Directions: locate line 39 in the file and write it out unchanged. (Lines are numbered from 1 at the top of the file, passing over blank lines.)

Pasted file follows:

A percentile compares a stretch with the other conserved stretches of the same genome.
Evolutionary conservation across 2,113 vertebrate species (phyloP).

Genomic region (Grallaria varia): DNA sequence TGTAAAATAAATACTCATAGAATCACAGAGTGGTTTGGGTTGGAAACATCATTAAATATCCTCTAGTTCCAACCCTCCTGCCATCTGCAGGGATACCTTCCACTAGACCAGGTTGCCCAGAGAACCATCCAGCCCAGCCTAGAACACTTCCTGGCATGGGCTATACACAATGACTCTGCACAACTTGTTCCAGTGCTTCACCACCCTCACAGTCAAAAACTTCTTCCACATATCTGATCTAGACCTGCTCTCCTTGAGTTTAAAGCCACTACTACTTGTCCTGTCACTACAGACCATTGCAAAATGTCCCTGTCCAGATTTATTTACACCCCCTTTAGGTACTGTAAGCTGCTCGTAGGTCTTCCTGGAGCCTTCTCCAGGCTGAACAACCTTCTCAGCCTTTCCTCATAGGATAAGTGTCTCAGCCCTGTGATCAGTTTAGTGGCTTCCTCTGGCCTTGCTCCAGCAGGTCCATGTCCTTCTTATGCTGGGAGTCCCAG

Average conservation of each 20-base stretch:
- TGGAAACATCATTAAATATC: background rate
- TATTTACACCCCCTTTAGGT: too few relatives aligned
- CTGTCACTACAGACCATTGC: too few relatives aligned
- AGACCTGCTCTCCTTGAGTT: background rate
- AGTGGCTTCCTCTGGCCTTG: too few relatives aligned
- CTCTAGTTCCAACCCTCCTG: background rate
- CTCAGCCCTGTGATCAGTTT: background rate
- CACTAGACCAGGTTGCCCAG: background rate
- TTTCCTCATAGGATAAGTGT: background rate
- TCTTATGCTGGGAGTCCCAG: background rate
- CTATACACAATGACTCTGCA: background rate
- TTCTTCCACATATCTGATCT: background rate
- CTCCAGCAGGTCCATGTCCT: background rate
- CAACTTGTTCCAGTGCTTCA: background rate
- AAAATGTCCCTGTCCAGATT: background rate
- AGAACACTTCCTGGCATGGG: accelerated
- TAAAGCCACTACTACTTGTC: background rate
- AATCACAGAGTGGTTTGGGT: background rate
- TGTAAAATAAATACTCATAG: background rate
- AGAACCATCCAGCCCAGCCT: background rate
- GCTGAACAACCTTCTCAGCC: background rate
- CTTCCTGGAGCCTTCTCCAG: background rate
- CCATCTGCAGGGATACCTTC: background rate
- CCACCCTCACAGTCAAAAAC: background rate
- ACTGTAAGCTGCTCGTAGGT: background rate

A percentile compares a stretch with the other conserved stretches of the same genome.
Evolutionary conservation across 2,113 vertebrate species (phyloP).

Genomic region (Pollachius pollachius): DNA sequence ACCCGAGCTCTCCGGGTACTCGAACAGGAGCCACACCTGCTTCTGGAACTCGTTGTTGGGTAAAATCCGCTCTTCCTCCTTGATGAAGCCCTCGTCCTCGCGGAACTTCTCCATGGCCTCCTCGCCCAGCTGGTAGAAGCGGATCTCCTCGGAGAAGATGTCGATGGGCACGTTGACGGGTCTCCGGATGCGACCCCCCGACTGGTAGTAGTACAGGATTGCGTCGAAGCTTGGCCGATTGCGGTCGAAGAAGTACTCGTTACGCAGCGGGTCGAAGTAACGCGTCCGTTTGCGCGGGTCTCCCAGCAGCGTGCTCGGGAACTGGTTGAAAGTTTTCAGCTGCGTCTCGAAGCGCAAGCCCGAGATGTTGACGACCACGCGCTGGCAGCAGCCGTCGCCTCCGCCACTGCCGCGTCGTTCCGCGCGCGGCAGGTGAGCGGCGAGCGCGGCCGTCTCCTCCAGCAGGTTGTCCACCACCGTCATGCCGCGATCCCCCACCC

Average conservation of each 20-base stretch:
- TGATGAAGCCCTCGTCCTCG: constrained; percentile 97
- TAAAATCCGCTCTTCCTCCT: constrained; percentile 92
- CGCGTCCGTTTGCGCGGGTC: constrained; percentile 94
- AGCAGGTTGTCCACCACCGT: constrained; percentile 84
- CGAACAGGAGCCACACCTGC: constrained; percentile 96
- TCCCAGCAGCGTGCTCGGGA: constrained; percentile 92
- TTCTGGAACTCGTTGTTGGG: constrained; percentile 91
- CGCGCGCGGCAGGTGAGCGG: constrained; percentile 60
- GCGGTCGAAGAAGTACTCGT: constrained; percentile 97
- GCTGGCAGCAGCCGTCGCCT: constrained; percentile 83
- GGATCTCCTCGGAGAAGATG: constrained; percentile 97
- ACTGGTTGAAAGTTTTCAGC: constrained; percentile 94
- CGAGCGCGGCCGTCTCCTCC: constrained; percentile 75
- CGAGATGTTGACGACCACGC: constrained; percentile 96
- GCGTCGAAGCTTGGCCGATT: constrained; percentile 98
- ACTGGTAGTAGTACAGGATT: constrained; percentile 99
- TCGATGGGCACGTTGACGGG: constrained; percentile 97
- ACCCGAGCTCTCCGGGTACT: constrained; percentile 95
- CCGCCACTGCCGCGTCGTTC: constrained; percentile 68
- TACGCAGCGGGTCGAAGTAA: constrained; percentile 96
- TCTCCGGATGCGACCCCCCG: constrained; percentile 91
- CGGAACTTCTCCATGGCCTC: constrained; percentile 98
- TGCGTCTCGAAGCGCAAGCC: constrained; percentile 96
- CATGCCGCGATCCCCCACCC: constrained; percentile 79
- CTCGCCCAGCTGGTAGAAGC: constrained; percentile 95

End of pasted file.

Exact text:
- TCCCAGCAGCGTGCTCGGGA: constrained; percentile 92